What’s most remarkable about Kawhi Leonard’s improvement through the course of his five NBA seasons is how steady it’s been. He began his career as a defensive specialist who rarely shot, and only did so when it made sense within the flow of an offense built around Tony Parker, Tim Duncan, and Manu Ginobili.
In every year since then, his usage, scoring, and efficiency have all gradually ticked up at nearly linear rates to the point that he’s now the Spurs most relied upon player. If it wasn’t for his obvious talent, it’d be surprising. For years, the Spurs have groomed him to become their next superstar, and they haven’t thrust it upon him as much as slowly bent the shape of their offense to accommodate Leonard as smoothly as possible.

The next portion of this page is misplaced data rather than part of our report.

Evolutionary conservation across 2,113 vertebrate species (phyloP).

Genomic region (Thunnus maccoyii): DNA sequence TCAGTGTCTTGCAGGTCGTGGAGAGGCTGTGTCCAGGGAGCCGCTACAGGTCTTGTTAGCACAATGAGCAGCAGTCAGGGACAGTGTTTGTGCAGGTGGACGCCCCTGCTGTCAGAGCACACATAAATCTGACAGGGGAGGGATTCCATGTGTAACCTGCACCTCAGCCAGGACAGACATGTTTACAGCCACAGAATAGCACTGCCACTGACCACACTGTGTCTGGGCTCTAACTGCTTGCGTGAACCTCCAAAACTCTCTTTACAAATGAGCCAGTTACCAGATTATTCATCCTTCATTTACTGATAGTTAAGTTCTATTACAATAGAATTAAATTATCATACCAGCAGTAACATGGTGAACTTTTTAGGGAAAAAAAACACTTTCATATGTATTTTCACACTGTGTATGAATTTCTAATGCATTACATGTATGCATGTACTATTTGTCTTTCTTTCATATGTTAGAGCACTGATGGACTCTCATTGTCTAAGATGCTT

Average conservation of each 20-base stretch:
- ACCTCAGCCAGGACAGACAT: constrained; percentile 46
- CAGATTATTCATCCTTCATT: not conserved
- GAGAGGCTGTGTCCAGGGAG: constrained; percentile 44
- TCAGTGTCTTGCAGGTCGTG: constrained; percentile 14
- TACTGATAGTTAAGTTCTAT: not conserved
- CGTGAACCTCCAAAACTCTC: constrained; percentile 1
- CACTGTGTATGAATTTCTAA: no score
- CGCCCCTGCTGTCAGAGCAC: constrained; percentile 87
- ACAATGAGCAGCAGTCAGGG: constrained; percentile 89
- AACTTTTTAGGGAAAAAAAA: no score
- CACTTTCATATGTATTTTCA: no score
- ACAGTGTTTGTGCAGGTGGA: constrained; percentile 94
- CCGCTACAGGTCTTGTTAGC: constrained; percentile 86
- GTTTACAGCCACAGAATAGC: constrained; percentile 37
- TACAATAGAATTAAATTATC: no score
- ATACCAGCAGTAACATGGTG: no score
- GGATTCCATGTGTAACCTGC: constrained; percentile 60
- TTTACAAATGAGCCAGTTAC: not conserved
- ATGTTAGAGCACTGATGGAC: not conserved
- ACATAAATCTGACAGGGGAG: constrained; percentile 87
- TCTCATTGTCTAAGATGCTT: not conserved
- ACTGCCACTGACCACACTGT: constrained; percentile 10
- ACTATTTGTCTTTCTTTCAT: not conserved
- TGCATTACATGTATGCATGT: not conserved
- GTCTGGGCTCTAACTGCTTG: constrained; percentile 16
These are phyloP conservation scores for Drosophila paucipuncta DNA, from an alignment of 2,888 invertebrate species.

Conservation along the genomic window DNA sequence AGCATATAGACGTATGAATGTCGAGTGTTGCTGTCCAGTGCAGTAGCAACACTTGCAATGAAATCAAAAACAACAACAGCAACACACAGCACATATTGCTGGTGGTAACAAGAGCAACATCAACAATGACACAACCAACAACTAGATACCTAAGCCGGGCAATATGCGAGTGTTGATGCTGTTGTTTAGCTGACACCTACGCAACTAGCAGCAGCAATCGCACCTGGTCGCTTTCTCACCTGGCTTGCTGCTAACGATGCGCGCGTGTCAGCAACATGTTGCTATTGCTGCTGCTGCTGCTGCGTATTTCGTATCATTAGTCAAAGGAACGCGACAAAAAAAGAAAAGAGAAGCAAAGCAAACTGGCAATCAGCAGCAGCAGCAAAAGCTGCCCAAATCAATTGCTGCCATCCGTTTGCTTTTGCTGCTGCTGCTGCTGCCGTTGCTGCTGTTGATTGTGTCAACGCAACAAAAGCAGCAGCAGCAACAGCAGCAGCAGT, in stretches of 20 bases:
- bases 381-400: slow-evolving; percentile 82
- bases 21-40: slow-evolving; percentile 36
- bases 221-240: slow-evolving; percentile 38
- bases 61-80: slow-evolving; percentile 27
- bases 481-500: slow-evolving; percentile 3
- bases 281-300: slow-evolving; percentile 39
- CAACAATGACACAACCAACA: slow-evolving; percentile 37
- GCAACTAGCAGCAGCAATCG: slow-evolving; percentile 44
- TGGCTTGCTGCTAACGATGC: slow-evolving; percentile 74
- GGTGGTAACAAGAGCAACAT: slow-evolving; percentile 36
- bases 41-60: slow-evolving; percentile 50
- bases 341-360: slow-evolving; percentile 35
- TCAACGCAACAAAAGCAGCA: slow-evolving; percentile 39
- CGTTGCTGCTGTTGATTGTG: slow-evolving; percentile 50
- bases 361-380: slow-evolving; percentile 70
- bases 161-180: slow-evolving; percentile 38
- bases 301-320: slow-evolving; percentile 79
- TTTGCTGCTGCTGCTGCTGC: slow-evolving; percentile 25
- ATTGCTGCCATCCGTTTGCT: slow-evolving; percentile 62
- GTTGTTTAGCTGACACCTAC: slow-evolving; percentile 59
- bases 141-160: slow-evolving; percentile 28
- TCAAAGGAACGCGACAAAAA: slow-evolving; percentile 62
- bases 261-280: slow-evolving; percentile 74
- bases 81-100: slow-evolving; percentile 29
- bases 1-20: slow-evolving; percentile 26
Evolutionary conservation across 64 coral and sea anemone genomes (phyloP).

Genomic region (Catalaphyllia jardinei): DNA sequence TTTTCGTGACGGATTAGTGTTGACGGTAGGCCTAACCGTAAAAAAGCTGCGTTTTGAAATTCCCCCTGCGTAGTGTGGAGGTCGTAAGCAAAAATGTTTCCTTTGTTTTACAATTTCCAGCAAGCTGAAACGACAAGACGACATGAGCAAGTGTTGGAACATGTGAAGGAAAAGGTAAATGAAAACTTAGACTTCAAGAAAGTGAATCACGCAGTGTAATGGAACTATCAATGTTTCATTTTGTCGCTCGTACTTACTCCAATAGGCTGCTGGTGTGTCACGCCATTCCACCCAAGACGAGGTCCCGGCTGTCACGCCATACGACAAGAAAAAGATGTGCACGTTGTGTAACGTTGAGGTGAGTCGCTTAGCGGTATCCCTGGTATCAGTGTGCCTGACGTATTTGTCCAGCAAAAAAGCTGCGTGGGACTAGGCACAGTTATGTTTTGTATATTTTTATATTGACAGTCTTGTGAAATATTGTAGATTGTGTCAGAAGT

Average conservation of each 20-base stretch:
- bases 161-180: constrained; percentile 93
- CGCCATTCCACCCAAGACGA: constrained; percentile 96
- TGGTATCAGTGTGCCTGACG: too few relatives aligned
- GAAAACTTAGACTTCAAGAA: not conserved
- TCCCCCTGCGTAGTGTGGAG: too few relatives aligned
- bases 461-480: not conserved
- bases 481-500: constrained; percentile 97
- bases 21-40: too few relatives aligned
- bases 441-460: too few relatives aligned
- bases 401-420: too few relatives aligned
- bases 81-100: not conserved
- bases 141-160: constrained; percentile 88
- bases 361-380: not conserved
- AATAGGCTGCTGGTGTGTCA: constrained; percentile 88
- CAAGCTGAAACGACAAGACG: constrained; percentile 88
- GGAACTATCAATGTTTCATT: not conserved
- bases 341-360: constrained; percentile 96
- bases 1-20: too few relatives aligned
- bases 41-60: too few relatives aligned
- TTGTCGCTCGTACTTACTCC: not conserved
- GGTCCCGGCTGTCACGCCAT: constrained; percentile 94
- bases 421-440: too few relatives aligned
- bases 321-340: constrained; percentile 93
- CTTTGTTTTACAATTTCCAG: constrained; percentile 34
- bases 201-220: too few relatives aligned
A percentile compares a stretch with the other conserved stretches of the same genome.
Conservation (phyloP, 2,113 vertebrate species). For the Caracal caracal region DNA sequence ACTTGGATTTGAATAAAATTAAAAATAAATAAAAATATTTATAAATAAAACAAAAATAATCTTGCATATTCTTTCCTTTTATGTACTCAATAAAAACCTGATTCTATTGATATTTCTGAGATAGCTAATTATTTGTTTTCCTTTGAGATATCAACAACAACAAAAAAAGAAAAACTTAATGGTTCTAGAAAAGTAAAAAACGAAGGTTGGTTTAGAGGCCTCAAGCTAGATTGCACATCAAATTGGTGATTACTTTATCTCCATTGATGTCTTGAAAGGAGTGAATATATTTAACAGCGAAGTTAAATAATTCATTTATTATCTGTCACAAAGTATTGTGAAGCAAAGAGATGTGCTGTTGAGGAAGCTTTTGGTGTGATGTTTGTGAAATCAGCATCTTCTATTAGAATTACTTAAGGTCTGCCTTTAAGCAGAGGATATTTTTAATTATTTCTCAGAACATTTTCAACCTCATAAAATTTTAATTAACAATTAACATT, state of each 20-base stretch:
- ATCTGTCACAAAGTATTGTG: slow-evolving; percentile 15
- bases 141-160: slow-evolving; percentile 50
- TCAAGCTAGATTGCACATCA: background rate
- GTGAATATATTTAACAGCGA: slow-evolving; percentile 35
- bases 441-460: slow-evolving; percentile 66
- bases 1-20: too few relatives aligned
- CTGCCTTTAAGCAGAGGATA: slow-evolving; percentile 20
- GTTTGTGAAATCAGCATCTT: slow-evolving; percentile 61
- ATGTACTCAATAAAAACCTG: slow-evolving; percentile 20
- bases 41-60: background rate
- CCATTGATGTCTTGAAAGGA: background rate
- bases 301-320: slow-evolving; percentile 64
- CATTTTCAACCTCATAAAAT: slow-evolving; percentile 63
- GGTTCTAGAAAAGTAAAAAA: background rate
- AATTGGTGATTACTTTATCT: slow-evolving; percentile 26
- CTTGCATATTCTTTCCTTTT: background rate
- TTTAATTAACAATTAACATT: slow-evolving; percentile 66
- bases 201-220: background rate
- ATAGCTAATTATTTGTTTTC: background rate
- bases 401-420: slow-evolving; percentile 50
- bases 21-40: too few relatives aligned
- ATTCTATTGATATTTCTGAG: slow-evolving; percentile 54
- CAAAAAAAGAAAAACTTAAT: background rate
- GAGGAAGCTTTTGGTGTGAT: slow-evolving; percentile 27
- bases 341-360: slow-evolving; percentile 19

Take last night’s destruction of the Nuggets. Leonard finished just one steal shy of a 5 x 5, with 25 points, seven rebounds, six assists, five blocks, and four steals. He hampered Danilo Gallinari all game, but also was the offensive focal point. The Spurs frequently isolated Leonard on the left block and he took Denver apart rather casually. Watch how he seems to glide to the spot he wants and dispatches would be defenders with ease.
Perhaps even more sneakily, Leonard has improved as a defender as well. He is blocking more shots this year, and leading the team with a gaudy defensive rating of 91. That stat can be misleading, as it’s near impossible to accurately differentiate an individual’s contributions to team defense in a 16-game sample size, but for Kawhi it almost sells him short. He’s good for at least five or six extra possessions per game, and he can now capably lead fast breaks as well as anyone else on the team.
The Spurs are still working on integrating LaMarcus Aldridge fully into their team, but at 13-3, they have the luxury of not having to hurry that process along. Aldridge is shooting as infrequently as he ever has, save his rookie season, and the team will only get better as he’s more thoroughly merged into the offense. San Antonio is steady Spursing along, as they do.
Photo via AP